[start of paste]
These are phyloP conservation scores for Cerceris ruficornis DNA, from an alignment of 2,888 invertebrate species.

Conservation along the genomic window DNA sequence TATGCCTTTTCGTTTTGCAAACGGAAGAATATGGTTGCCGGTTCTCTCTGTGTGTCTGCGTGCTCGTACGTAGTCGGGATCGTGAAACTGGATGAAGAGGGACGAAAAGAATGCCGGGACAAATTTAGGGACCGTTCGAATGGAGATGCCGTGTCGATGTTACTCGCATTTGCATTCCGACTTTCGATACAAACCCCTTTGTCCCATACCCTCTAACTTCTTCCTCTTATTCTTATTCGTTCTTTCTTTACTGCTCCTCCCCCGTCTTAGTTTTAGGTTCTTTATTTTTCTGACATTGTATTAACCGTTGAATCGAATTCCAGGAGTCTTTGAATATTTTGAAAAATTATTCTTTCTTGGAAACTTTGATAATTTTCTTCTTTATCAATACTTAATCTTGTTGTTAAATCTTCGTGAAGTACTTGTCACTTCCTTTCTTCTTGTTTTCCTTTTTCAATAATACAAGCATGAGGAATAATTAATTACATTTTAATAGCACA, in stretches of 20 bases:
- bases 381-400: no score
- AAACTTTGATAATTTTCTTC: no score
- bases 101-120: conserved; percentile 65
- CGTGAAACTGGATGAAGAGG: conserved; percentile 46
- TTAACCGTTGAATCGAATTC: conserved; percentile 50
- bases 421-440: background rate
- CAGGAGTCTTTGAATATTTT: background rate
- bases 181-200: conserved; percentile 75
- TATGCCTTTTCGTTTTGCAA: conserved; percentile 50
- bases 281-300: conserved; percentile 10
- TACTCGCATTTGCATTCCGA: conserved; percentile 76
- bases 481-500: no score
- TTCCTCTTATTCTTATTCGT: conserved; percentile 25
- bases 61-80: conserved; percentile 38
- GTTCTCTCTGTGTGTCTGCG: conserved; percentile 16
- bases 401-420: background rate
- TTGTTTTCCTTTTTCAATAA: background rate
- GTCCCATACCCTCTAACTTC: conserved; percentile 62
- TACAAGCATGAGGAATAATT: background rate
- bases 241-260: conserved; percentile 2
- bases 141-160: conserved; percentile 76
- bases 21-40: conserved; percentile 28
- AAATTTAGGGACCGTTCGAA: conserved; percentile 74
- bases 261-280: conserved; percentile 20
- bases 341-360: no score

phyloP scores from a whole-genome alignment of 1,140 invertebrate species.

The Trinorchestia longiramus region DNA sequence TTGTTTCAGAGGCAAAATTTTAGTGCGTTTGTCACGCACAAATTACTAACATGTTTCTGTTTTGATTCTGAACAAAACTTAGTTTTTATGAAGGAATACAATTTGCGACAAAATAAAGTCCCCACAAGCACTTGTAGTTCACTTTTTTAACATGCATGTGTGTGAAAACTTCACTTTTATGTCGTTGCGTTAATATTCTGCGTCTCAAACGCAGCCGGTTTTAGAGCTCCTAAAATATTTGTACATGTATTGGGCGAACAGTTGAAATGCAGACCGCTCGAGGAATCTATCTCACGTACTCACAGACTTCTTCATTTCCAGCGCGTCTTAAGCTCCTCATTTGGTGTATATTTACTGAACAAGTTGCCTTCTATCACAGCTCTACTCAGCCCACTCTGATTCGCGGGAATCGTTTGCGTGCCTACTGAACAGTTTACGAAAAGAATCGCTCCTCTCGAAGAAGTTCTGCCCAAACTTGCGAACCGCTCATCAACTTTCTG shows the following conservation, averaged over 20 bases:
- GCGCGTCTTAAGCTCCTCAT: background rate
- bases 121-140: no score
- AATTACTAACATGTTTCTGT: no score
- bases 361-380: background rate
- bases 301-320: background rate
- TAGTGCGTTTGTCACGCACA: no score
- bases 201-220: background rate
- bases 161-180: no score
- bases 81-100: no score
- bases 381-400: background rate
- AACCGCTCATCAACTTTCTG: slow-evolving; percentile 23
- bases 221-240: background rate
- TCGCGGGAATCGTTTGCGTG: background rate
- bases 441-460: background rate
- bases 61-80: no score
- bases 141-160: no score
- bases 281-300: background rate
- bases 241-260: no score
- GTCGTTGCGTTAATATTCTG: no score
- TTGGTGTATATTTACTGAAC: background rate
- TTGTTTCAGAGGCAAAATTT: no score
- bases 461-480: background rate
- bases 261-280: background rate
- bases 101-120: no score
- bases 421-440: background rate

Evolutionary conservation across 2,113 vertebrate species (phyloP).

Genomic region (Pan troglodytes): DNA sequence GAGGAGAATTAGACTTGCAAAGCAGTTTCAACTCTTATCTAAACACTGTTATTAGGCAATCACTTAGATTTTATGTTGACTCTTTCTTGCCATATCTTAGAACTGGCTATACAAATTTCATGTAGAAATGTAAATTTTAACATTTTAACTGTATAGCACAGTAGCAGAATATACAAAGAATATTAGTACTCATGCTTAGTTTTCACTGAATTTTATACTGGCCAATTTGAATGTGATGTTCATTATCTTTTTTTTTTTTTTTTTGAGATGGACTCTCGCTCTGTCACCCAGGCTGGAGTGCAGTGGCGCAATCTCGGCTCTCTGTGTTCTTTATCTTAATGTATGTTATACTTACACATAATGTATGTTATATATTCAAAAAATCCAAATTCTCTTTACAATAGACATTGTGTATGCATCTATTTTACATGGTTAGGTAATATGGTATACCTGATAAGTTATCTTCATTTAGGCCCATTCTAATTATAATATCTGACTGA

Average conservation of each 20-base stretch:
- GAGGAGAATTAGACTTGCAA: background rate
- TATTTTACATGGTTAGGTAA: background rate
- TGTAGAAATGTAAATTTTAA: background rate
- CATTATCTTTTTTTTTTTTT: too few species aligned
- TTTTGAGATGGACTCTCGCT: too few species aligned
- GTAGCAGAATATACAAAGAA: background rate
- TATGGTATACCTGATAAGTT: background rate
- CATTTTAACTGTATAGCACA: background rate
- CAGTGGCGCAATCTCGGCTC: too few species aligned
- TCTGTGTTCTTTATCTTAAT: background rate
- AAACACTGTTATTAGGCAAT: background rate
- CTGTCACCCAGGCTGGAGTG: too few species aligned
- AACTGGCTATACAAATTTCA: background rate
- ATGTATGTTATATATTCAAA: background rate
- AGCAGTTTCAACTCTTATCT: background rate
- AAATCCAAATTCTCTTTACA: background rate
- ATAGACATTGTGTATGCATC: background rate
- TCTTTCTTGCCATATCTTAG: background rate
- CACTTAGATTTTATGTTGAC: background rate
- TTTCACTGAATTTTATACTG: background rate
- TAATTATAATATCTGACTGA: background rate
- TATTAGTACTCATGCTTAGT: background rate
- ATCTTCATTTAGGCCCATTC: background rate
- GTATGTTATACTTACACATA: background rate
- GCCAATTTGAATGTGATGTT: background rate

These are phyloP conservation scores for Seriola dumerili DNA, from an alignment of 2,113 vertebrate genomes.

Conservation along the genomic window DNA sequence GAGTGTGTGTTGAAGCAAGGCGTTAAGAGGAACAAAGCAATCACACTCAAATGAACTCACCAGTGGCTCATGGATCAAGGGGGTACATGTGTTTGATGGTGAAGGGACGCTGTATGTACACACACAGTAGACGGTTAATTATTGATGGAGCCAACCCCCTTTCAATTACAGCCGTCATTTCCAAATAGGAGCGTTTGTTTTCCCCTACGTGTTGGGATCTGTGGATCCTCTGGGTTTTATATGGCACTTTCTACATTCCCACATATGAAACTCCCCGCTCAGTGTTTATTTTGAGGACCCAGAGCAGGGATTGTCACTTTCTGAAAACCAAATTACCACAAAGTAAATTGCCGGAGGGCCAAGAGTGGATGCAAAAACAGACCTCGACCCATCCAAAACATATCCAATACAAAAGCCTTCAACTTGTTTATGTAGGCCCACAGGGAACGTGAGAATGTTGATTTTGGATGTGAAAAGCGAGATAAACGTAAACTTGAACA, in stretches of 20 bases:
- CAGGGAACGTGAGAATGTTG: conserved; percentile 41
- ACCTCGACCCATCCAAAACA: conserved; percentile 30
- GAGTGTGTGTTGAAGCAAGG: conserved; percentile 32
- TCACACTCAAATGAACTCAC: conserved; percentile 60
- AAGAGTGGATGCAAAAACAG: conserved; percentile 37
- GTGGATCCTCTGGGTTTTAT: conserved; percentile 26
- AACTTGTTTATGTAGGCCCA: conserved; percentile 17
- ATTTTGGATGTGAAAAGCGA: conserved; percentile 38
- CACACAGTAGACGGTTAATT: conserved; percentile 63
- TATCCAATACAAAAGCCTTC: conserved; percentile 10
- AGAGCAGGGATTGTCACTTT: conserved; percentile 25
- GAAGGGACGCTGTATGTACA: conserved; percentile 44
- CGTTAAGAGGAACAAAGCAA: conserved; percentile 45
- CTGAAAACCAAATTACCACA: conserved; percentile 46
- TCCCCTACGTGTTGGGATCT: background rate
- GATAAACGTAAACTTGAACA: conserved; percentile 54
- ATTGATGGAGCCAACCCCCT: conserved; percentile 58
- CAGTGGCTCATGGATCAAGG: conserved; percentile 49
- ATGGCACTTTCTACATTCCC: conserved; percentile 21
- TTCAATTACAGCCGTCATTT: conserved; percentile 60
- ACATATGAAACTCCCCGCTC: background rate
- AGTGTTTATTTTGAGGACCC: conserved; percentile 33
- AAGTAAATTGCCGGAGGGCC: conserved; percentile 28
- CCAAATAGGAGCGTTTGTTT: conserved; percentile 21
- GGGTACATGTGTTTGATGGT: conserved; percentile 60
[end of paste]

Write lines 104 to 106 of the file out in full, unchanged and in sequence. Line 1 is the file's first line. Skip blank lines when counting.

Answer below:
- TTCAATTACAGCCGTCATTT: conserved; percentile 60
- ACATATGAAACTCCCCGCTC: background rate
- AGTGTTTATTTTGAGGACCC: conserved; percentile 33